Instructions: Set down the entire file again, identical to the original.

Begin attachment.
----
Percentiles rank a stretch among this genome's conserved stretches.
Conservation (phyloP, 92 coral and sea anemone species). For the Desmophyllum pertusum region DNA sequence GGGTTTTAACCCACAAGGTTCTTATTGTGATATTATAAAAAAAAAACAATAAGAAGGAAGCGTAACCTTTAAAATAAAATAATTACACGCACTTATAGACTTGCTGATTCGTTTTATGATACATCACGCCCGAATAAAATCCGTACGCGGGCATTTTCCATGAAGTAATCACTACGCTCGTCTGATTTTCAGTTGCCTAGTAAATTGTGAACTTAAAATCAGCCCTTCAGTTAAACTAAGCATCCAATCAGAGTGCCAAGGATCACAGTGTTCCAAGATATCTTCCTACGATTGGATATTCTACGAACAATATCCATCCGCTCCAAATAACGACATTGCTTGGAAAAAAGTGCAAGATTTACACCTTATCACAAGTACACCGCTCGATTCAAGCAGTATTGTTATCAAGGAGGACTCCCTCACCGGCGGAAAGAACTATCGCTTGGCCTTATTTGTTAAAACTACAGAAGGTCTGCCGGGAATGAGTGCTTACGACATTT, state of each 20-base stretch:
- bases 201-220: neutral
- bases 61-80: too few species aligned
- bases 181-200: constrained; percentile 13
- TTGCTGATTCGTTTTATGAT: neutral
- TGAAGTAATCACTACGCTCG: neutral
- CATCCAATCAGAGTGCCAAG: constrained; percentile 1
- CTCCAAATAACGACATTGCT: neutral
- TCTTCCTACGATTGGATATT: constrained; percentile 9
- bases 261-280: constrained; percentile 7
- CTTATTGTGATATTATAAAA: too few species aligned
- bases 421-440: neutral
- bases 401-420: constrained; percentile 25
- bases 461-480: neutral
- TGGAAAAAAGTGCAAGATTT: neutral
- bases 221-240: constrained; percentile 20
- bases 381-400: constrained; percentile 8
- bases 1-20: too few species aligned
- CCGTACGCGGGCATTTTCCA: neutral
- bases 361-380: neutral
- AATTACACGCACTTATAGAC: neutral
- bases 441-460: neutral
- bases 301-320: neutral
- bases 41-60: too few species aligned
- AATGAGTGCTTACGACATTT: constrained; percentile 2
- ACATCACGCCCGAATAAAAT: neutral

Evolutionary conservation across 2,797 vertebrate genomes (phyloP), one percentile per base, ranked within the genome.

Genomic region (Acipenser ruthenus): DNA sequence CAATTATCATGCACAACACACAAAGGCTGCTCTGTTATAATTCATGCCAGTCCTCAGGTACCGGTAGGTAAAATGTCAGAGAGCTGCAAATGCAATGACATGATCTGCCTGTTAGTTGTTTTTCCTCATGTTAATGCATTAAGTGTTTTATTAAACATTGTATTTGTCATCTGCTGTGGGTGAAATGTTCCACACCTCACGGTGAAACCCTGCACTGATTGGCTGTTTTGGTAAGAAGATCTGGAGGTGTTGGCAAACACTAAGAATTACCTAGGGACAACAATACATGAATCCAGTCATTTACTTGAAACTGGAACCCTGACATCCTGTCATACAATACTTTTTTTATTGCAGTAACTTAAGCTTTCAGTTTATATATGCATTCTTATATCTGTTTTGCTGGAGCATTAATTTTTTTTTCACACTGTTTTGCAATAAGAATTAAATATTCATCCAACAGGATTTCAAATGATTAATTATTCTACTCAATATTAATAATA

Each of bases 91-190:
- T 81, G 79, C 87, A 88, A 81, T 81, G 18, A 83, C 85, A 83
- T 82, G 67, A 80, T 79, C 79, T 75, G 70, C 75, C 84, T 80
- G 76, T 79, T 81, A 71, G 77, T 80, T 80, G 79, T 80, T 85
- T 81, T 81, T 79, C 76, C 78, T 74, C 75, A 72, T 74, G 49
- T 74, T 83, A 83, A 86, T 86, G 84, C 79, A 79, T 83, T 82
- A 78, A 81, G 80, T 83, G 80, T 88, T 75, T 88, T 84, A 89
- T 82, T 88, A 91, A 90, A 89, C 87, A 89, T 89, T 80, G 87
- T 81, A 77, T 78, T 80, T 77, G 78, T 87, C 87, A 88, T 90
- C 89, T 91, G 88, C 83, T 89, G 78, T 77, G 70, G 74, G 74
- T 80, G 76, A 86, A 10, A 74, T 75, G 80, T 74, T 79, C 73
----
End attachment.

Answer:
Percentiles rank a stretch among this genome's conserved stretches.
Conservation (phyloP, 92 coral and sea anemone species). For the Desmophyllum pertusum region DNA sequence GGGTTTTAACCCACAAGGTTCTTATTGTGATATTATAAAAAAAAAACAATAAGAAGGAAGCGTAACCTTTAAAATAAAATAATTACACGCACTTATAGACTTGCTGATTCGTTTTATGATACATCACGCCCGAATAAAATCCGTACGCGGGCATTTTCCATGAAGTAATCACTACGCTCGTCTGATTTTCAGTTGCCTAGTAAATTGTGAACTTAAAATCAGCCCTTCAGTTAAACTAAGCATCCAATCAGAGTGCCAAGGATCACAGTGTTCCAAGATATCTTCCTACGATTGGATATTCTACGAACAATATCCATCCGCTCCAAATAACGACATTGCTTGGAAAAAAGTGCAAGATTTACACCTTATCACAAGTACACCGCTCGATTCAAGCAGTATTGTTATCAAGGAGGACTCCCTCACCGGCGGAAAGAACTATCGCTTGGCCTTATTTGTTAAAACTACAGAAGGTCTGCCGGGAATGAGTGCTTACGACATTT, state of each 20-base stretch:
- bases 201-220: neutral
- bases 61-80: too few species aligned
- bases 181-200: constrained; percentile 13
- TTGCTGATTCGTTTTATGAT: neutral
- TGAAGTAATCACTACGCTCG: neutral
- CATCCAATCAGAGTGCCAAG: constrained; percentile 1
- CTCCAAATAACGACATTGCT: neutral
- TCTTCCTACGATTGGATATT: constrained; percentile 9
- bases 261-280: constrained; percentile 7
- CTTATTGTGATATTATAAAA: too few species aligned
- bases 421-440: neutral
- bases 401-420: constrained; percentile 25
- bases 461-480: neutral
- TGGAAAAAAGTGCAAGATTT: neutral
- bases 221-240: constrained; percentile 20
- bases 381-400: constrained; percentile 8
- bases 1-20: too few species aligned
- CCGTACGCGGGCATTTTCCA: neutral
- bases 361-380: neutral
- AATTACACGCACTTATAGAC: neutral
- bases 441-460: neutral
- bases 301-320: neutral
- bases 41-60: too few species aligned
- AATGAGTGCTTACGACATTT: constrained; percentile 2
- ACATCACGCCCGAATAAAAT: neutral

Evolutionary conservation across 2,797 vertebrate genomes (phyloP), one percentile per base, ranked within the genome.

Genomic region (Acipenser ruthenus): DNA sequence CAATTATCATGCACAACACACAAAGGCTGCTCTGTTATAATTCATGCCAGTCCTCAGGTACCGGTAGGTAAAATGTCAGAGAGCTGCAAATGCAATGACATGATCTGCCTGTTAGTTGTTTTTCCTCATGTTAATGCATTAAGTGTTTTATTAAACATTGTATTTGTCATCTGCTGTGGGTGAAATGTTCCACACCTCACGGTGAAACCCTGCACTGATTGGCTGTTTTGGTAAGAAGATCTGGAGGTGTTGGCAAACACTAAGAATTACCTAGGGACAACAATACATGAATCCAGTCATTTACTTGAAACTGGAACCCTGACATCCTGTCATACAATACTTTTTTTATTGCAGTAACTTAAGCTTTCAGTTTATATATGCATTCTTATATCTGTTTTGCTGGAGCATTAATTTTTTTTTCACACTGTTTTGCAATAAGAATTAAATATTCATCCAACAGGATTTCAAATGATTAATTATTCTACTCAATATTAATAATA

Each of bases 91-190:
- T 81, G 79, C 87, A 88, A 81, T 81, G 18, A 83, C 85, A 83
- T 82, G 67, A 80, T 79, C 79, T 75, G 70, C 75, C 84, T 80
- G 76, T 79, T 81, A 71, G 77, T 80, T 80, G 79, T 80, T 85
- T 81, T 81, T 79, C 76, C 78, T 74, C 75, A 72, T 74, G 49
- T 74, T 83, A 83, A 86, T 86, G 84, C 79, A 79, T 83, T 82
- A 78, A 81, G 80, T 83, G 80, T 88, T 75, T 88, T 84, A 89
- T 82, T 88, A 91, A 90, A 89, C 87, A 89, T 89, T 80, G 87
- T 81, A 77, T 78, T 80, T 77, G 78, T 87, C 87, A 88, T 90
- C 89, T 91, G 88, C 83, T 89, G 78, T 77, G 70, G 74, G 74
- T 80, G 76, A 86, A 10, A 74, T 75, G 80, T 74, T 79, C 73